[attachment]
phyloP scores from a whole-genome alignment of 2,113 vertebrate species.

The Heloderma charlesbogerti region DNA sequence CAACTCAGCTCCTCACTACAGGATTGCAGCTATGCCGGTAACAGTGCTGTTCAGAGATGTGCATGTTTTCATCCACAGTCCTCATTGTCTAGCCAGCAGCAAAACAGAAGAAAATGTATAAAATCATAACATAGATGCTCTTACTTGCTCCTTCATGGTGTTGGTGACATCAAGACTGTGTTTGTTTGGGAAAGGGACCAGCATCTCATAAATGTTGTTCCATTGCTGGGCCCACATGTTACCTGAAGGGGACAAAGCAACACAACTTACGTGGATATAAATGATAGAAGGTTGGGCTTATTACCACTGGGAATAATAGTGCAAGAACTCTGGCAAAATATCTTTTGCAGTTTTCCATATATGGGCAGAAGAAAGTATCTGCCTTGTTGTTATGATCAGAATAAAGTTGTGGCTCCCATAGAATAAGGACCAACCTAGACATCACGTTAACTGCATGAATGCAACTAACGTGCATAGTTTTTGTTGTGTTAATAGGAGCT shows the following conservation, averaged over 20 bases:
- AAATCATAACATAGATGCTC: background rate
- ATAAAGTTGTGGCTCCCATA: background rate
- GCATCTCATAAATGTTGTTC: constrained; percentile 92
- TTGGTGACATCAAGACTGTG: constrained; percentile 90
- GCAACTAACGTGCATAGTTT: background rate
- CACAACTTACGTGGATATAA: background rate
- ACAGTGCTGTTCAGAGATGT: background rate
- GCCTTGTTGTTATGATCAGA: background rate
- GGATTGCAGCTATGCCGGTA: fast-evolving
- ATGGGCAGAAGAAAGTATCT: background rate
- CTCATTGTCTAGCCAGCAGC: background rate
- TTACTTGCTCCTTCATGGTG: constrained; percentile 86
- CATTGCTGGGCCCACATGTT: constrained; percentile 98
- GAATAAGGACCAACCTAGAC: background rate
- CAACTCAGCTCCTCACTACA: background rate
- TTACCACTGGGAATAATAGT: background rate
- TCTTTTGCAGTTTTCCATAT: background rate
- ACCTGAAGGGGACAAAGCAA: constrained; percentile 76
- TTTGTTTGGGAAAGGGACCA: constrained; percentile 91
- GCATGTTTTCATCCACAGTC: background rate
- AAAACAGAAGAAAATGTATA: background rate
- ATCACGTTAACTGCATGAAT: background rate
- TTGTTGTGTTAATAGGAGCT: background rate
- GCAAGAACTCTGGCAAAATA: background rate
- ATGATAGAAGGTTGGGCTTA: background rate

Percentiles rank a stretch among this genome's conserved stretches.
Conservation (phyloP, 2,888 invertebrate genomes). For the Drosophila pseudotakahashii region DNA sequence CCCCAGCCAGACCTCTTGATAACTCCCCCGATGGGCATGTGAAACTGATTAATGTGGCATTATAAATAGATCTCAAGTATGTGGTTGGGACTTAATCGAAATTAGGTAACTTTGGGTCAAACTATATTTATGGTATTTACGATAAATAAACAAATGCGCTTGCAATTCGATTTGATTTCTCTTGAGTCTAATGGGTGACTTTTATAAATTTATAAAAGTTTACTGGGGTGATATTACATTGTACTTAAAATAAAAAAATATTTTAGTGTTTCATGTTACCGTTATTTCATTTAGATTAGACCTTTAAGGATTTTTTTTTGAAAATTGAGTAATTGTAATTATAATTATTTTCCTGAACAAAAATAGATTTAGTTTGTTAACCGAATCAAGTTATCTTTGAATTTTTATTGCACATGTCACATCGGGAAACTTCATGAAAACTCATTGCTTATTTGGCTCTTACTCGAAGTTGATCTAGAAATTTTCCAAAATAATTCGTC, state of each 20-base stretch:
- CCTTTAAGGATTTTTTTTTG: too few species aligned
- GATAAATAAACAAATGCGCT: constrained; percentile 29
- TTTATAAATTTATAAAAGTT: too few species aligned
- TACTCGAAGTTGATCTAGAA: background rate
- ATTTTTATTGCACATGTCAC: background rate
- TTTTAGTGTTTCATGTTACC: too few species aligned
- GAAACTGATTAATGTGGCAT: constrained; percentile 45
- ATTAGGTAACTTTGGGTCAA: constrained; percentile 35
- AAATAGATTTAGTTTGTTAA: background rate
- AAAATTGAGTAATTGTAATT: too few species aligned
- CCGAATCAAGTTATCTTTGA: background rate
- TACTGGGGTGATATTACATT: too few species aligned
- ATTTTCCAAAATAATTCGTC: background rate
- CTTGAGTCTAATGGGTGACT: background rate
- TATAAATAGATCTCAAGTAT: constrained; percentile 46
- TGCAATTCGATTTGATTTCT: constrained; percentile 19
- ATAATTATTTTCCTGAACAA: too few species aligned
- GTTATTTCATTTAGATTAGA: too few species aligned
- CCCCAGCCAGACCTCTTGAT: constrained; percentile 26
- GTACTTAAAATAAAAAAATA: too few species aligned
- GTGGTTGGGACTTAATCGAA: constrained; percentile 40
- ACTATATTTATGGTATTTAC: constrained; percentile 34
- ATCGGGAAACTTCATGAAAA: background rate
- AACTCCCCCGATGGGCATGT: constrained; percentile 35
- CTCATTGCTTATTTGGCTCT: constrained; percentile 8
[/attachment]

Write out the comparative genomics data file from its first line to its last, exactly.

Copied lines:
phyloP scores from a whole-genome alignment of 2,113 vertebrate species.

The Heloderma charlesbogerti region DNA sequence CAACTCAGCTCCTCACTACAGGATTGCAGCTATGCCGGTAACAGTGCTGTTCAGAGATGTGCATGTTTTCATCCACAGTCCTCATTGTCTAGCCAGCAGCAAAACAGAAGAAAATGTATAAAATCATAACATAGATGCTCTTACTTGCTCCTTCATGGTGTTGGTGACATCAAGACTGTGTTTGTTTGGGAAAGGGACCAGCATCTCATAAATGTTGTTCCATTGCTGGGCCCACATGTTACCTGAAGGGGACAAAGCAACACAACTTACGTGGATATAAATGATAGAAGGTTGGGCTTATTACCACTGGGAATAATAGTGCAAGAACTCTGGCAAAATATCTTTTGCAGTTTTCCATATATGGGCAGAAGAAAGTATCTGCCTTGTTGTTATGATCAGAATAAAGTTGTGGCTCCCATAGAATAAGGACCAACCTAGACATCACGTTAACTGCATGAATGCAACTAACGTGCATAGTTTTTGTTGTGTTAATAGGAGCT shows the following conservation, averaged over 20 bases:
- AAATCATAACATAGATGCTC: background rate
- ATAAAGTTGTGGCTCCCATA: background rate
- GCATCTCATAAATGTTGTTC: constrained; percentile 92
- TTGGTGACATCAAGACTGTG: constrained; percentile 90
- GCAACTAACGTGCATAGTTT: background rate
- CACAACTTACGTGGATATAA: background rate
- ACAGTGCTGTTCAGAGATGT: background rate
- GCCTTGTTGTTATGATCAGA: background rate
- GGATTGCAGCTATGCCGGTA: fast-evolving
- ATGGGCAGAAGAAAGTATCT: background rate
- CTCATTGTCTAGCCAGCAGC: background rate
- TTACTTGCTCCTTCATGGTG: constrained; percentile 86
- CATTGCTGGGCCCACATGTT: constrained; percentile 98
- GAATAAGGACCAACCTAGAC: background rate
- CAACTCAGCTCCTCACTACA: background rate
- TTACCACTGGGAATAATAGT: background rate
- TCTTTTGCAGTTTTCCATAT: background rate
- ACCTGAAGGGGACAAAGCAA: constrained; percentile 76
- TTTGTTTGGGAAAGGGACCA: constrained; percentile 91
- GCATGTTTTCATCCACAGTC: background rate
- AAAACAGAAGAAAATGTATA: background rate
- ATCACGTTAACTGCATGAAT: background rate
- TTGTTGTGTTAATAGGAGCT: background rate
- GCAAGAACTCTGGCAAAATA: background rate
- ATGATAGAAGGTTGGGCTTA: background rate

Percentiles rank a stretch among this genome's conserved stretches.
Conservation (phyloP, 2,888 invertebrate genomes). For the Drosophila pseudotakahashii region DNA sequence CCCCAGCCAGACCTCTTGATAACTCCCCCGATGGGCATGTGAAACTGATTAATGTGGCATTATAAATAGATCTCAAGTATGTGGTTGGGACTTAATCGAAATTAGGTAACTTTGGGTCAAACTATATTTATGGTATTTACGATAAATAAACAAATGCGCTTGCAATTCGATTTGATTTCTCTTGAGTCTAATGGGTGACTTTTATAAATTTATAAAAGTTTACTGGGGTGATATTACATTGTACTTAAAATAAAAAAATATTTTAGTGTTTCATGTTACCGTTATTTCATTTAGATTAGACCTTTAAGGATTTTTTTTTGAAAATTGAGTAATTGTAATTATAATTATTTTCCTGAACAAAAATAGATTTAGTTTGTTAACCGAATCAAGTTATCTTTGAATTTTTATTGCACATGTCACATCGGGAAACTTCATGAAAACTCATTGCTTATTTGGCTCTTACTCGAAGTTGATCTAGAAATTTTCCAAAATAATTCGTC, state of each 20-base stretch:
- CCTTTAAGGATTTTTTTTTG: too few species aligned
- GATAAATAAACAAATGCGCT: constrained; percentile 29
- TTTATAAATTTATAAAAGTT: too few species aligned
- TACTCGAAGTTGATCTAGAA: background rate
- ATTTTTATTGCACATGTCAC: background rate
- TTTTAGTGTTTCATGTTACC: too few species aligned
- GAAACTGATTAATGTGGCAT: constrained; percentile 45
- ATTAGGTAACTTTGGGTCAA: constrained; percentile 35
- AAATAGATTTAGTTTGTTAA: background rate
- AAAATTGAGTAATTGTAATT: too few species aligned
- CCGAATCAAGTTATCTTTGA: background rate
- TACTGGGGTGATATTACATT: too few species aligned
- ATTTTCCAAAATAATTCGTC: background rate
- CTTGAGTCTAATGGGTGACT: background rate
- TATAAATAGATCTCAAGTAT: constrained; percentile 46
- TGCAATTCGATTTGATTTCT: constrained; percentile 19
- ATAATTATTTTCCTGAACAA: too few species aligned
- GTTATTTCATTTAGATTAGA: too few species aligned
- CCCCAGCCAGACCTCTTGAT: constrained; percentile 26
- GTACTTAAAATAAAAAAATA: too few species aligned
- GTGGTTGGGACTTAATCGAA: constrained; percentile 40
- ACTATATTTATGGTATTTAC: constrained; percentile 34
- ATCGGGAAACTTCATGAAAA: background rate
- AACTCCCCCGATGGGCATGT: constrained; percentile 35
- CTCATTGCTTATTTGGCTCT: constrained; percentile 8